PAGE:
Hazleton Mayor Joseph Yannuzzi said Monday that he was "shocked" that the Supreme Court chose not to take the case.
"All of the information we had from our legal advisers was that [the high court] would have to hear it," because case law is unsettled among the different circuits, Yannuzzi said. "They surprised us by not hearing it."
He said Hazleton had raised and spent about $500,000 in donations to support the litigation.
Lozano v. Hazleton drew a national spotlight, with lawyers for the right-leaning Immigration Law Reform Institute of Washington representing the municipality, and the national and Pennsylvania chapters of the American Civil Liberties Union representing the plaintiffs. Pedro Lozano, the lead plaintiff, is a Hazleton landlord who alleged that he lost prospective tenants because of the ordinance. The town has a population of about 15,000, including many immigrants from Central America.
In addition to the bar on rental housing, Hazleton enacted an ordinance that would have punished residents and businesses for engaging in commercial transactions with individuals who could not prove they were authorized to work in the United States.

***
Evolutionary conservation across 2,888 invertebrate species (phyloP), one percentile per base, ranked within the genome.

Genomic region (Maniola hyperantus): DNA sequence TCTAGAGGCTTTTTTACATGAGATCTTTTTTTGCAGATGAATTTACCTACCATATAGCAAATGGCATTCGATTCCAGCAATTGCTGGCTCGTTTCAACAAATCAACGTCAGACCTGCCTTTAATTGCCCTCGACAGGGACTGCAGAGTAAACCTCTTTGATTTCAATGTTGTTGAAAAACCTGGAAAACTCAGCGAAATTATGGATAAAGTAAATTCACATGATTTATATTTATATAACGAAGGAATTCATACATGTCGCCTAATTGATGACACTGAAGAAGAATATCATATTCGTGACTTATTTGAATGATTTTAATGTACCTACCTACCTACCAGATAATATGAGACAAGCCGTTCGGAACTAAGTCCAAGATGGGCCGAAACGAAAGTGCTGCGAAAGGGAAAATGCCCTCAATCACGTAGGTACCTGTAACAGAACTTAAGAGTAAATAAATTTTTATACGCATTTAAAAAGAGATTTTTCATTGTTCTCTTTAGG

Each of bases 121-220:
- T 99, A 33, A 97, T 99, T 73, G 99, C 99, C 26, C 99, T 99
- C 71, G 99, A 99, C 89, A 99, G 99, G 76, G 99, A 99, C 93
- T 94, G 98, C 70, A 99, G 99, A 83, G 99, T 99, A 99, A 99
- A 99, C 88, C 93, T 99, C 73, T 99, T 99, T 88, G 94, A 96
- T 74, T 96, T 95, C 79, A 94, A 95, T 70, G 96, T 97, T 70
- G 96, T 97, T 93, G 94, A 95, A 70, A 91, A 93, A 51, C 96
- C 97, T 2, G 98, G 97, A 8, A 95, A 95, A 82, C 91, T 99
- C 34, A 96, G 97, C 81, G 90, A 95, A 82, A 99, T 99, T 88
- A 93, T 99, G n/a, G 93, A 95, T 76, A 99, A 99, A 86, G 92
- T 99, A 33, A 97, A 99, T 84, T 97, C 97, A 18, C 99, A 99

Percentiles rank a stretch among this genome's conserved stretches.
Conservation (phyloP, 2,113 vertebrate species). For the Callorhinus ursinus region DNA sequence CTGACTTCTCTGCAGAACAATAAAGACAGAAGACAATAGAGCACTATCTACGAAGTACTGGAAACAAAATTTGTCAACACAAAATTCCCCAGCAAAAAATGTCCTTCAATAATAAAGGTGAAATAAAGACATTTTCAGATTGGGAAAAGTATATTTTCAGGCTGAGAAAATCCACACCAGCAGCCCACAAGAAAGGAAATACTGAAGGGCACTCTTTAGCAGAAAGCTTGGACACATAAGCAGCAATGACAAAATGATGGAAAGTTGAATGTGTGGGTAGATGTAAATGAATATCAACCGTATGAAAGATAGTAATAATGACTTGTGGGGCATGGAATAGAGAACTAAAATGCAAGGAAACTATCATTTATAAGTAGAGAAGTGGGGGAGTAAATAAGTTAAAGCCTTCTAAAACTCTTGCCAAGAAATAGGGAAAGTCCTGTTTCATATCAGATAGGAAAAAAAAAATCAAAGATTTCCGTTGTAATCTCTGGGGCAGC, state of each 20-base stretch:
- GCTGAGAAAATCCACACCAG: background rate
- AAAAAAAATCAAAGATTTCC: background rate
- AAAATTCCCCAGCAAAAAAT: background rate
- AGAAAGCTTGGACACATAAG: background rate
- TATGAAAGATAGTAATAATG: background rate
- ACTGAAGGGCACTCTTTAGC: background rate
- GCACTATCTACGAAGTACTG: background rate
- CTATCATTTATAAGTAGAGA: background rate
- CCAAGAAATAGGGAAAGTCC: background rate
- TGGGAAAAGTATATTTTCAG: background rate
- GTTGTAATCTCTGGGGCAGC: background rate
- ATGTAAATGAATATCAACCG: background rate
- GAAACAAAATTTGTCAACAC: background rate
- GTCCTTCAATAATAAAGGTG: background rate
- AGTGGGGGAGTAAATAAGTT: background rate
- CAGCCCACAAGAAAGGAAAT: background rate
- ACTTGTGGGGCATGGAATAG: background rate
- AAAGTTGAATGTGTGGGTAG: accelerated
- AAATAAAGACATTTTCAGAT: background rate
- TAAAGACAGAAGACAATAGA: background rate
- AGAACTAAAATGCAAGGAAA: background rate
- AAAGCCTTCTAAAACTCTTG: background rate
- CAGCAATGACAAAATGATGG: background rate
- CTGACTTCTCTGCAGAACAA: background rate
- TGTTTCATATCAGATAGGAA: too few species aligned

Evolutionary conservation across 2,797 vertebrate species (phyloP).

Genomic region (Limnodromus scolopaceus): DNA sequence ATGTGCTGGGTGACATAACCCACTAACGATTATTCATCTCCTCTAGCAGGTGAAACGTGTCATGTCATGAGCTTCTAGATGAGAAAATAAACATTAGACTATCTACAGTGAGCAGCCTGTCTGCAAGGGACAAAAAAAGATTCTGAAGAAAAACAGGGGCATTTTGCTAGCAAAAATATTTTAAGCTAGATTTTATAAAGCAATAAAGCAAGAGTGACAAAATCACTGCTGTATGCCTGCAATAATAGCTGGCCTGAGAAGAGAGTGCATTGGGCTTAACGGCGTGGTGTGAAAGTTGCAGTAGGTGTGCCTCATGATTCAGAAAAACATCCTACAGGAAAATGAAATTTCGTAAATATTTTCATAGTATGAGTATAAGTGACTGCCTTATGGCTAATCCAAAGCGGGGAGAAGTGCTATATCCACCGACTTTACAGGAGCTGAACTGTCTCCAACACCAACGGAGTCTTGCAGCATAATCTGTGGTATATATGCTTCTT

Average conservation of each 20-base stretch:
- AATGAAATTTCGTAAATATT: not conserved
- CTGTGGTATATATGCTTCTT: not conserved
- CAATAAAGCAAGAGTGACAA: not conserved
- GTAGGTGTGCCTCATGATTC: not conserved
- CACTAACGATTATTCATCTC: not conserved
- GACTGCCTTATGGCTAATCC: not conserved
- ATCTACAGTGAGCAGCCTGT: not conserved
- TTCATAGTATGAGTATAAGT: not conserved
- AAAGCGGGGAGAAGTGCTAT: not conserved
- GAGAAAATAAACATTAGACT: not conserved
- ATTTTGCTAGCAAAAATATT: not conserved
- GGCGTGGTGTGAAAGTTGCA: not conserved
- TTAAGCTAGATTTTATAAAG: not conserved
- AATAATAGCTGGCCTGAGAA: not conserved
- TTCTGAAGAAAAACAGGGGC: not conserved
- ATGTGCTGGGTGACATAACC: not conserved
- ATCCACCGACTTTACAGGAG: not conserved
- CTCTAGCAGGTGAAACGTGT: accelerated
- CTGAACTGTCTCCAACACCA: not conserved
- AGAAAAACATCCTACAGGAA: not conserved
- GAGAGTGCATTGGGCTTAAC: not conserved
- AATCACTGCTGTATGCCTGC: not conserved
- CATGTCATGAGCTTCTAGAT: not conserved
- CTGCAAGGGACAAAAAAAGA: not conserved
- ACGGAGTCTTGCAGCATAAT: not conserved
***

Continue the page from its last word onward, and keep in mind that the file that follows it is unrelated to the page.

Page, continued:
After a two-week trial, the federal court in Scranton struck down the ordinances in 2007. The city appealed and lost again at the appeals court level in 2010.
What does the Supreme Court's decision to opt out of Hazleton mean to the town? "Not much," said Yannuzzi, "because the ordinance was never implemented.
"If it stays on the books it will never be enforced. To make it more official, it should probably be rescinded."
The Supreme Court also declined to hear a similar case out of Farmers Branch, Texas.
"Now that these appeals are over," said Omar Jadwat, supervising attorney of the ACLU's Immigrants' Rights Project, "we look forward to Farmers Branch and Hazleton joining cities across the nation that are looking at ways to make their cities welcoming places for immigrants, rather [than] writing hostility and discrimination into municipal law."